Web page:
Accessing the housing register has been an extremely difficult process to follow and understand, particularly for non-English speakers as many of our members are.

In total, we have spent a great deal of our time over many months emailing Ian Swift and his officers, collecting together all the required information, to resolve these cases. Some might say we have been doing their job for them! These serious cases should not be taking months to resolve.

The families have highlighted the incredibly serious consequences of the appalling conditions they face:

Children and young people without space to study and play.

Children experiencing depression and mental ill health due to the overcrowded conditions.

Poor conditions, including the ceiling falling through in the kitchen, and the landlord renting out another room to an abusive person who threatened our member. The children are too scared to enter the kitchen after seeing the ceiling fall in.

Highly unsuitable shared accommodation for families with young children.

Once these cases are resolved, and the families are placed in their correct band 1, we will be happy to work with the council and in particular the housing office, so that the problems we have faced here and not encountered again.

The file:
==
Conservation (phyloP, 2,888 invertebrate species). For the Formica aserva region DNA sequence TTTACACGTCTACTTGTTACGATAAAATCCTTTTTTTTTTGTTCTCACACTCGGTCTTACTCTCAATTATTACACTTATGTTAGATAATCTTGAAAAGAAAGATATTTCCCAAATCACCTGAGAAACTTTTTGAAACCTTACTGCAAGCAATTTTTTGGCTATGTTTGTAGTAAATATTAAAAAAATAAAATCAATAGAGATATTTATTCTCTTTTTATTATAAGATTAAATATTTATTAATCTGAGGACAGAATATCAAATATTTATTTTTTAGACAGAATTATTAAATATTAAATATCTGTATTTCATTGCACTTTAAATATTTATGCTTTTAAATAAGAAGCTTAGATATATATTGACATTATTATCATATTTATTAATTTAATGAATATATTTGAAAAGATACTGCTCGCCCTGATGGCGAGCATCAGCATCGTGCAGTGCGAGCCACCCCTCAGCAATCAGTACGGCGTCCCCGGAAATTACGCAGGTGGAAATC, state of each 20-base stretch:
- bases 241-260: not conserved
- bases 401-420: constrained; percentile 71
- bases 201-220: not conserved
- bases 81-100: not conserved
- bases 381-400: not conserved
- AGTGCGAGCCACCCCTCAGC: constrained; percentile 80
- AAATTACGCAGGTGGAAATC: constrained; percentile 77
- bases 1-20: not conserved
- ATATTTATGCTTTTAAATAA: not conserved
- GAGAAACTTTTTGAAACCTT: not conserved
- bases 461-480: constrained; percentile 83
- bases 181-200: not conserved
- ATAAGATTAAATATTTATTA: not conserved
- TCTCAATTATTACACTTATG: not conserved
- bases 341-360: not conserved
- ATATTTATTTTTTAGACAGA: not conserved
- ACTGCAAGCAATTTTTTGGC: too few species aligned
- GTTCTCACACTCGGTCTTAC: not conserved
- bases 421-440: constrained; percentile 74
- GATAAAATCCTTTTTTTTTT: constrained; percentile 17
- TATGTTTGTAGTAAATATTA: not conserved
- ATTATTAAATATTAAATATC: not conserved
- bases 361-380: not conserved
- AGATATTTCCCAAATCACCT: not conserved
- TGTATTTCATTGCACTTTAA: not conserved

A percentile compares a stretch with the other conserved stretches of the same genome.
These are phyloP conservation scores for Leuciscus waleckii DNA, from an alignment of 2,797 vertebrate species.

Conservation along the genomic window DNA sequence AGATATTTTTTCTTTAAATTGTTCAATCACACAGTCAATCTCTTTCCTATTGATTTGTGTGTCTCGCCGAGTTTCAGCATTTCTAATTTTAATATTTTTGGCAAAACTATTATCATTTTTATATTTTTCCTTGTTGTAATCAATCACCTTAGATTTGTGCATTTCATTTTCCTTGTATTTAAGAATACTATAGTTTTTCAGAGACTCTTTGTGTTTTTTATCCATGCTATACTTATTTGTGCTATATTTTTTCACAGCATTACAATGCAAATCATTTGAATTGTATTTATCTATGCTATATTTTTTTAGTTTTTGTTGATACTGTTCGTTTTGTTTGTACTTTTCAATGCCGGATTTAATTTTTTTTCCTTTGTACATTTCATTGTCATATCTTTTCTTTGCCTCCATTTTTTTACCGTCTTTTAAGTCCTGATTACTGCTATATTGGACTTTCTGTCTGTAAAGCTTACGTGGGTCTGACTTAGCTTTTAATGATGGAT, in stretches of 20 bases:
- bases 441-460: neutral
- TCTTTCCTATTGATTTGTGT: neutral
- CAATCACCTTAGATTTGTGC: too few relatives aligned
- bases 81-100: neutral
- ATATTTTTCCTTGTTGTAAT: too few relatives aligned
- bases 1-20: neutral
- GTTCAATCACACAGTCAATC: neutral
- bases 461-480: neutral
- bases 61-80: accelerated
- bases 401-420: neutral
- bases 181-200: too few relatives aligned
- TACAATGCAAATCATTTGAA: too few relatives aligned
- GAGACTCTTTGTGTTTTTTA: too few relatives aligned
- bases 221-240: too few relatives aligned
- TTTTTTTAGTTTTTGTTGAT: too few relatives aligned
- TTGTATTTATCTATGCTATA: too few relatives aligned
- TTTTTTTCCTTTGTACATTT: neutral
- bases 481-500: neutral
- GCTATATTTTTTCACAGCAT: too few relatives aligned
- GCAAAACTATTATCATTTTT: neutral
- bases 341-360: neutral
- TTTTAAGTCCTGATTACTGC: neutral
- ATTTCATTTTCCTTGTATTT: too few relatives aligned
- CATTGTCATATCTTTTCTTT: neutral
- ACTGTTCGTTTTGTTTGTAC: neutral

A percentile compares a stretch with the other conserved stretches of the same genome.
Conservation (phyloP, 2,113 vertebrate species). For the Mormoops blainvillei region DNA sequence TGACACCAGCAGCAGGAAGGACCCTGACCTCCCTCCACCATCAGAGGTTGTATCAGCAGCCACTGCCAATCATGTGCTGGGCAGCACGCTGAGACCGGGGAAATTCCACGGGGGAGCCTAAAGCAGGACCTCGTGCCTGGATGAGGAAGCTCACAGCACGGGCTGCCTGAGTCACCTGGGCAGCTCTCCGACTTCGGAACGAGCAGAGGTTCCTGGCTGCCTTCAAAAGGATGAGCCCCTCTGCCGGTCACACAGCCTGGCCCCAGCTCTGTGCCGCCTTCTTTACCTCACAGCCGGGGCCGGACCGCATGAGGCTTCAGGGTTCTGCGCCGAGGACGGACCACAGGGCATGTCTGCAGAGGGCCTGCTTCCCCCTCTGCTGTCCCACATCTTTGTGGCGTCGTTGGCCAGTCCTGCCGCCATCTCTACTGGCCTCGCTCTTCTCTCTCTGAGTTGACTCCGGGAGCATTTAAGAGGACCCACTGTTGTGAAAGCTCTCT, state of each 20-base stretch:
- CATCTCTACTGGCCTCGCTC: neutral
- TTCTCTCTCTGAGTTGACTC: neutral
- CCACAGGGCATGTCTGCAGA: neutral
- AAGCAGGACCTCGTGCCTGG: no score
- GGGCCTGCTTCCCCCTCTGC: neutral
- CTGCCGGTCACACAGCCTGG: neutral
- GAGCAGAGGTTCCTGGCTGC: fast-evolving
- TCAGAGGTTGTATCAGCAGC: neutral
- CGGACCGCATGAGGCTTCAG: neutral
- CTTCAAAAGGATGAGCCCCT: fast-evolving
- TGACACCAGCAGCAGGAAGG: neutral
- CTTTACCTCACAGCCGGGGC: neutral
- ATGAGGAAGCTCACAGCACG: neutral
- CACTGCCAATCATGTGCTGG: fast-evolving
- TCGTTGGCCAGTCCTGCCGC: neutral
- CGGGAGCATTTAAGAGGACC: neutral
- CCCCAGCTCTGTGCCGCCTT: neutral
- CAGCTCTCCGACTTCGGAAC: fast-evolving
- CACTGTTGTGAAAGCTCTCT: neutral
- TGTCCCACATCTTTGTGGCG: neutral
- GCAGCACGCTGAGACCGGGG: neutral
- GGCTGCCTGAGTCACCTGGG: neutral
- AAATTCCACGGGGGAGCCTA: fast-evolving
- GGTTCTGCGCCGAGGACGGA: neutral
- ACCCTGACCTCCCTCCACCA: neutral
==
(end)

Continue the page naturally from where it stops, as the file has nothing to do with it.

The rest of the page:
End gatekeeping at councils! A domestic violence survivor’s experience of homelessness

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I had heard so many people’s frightening stories about how they were treated by the council, so when I decided to make a homeless application I thought it first best to research the law and the homelessness process, specially on domestic violence, for the Royal Borough of Kensington and Chelsea (RBKC). On the day I tried to make the application, I was gatekept almost immediately. I was told that I had accommodation and that they were unsure if I could open an application at all. When speaking to a housing officer, for quite some time, I had to keep stressing the fact that I was fleeing domestic violence and that although I was not ‘street homeless’, I was still homeless because I was in a refuge.

After a lot of back and forth, debate and protest with the housing officer – and with input and support from a HASL member and a friend – over the fact that the council weren’t following their own homelessness procedures (according to their website and the law). The fact that I am applicant who had escaped domestic violence was not taken seriously by them, in fact, they seemed to think it was a reason to treat me differently, by claiming that my refuge accommodation meant that I was not homeless. I was finally told that a homelessness application could be opened but that I then needed a separate appointment. The appointment was for two days time, but we were unable to make this date, so another was arranged for the next day.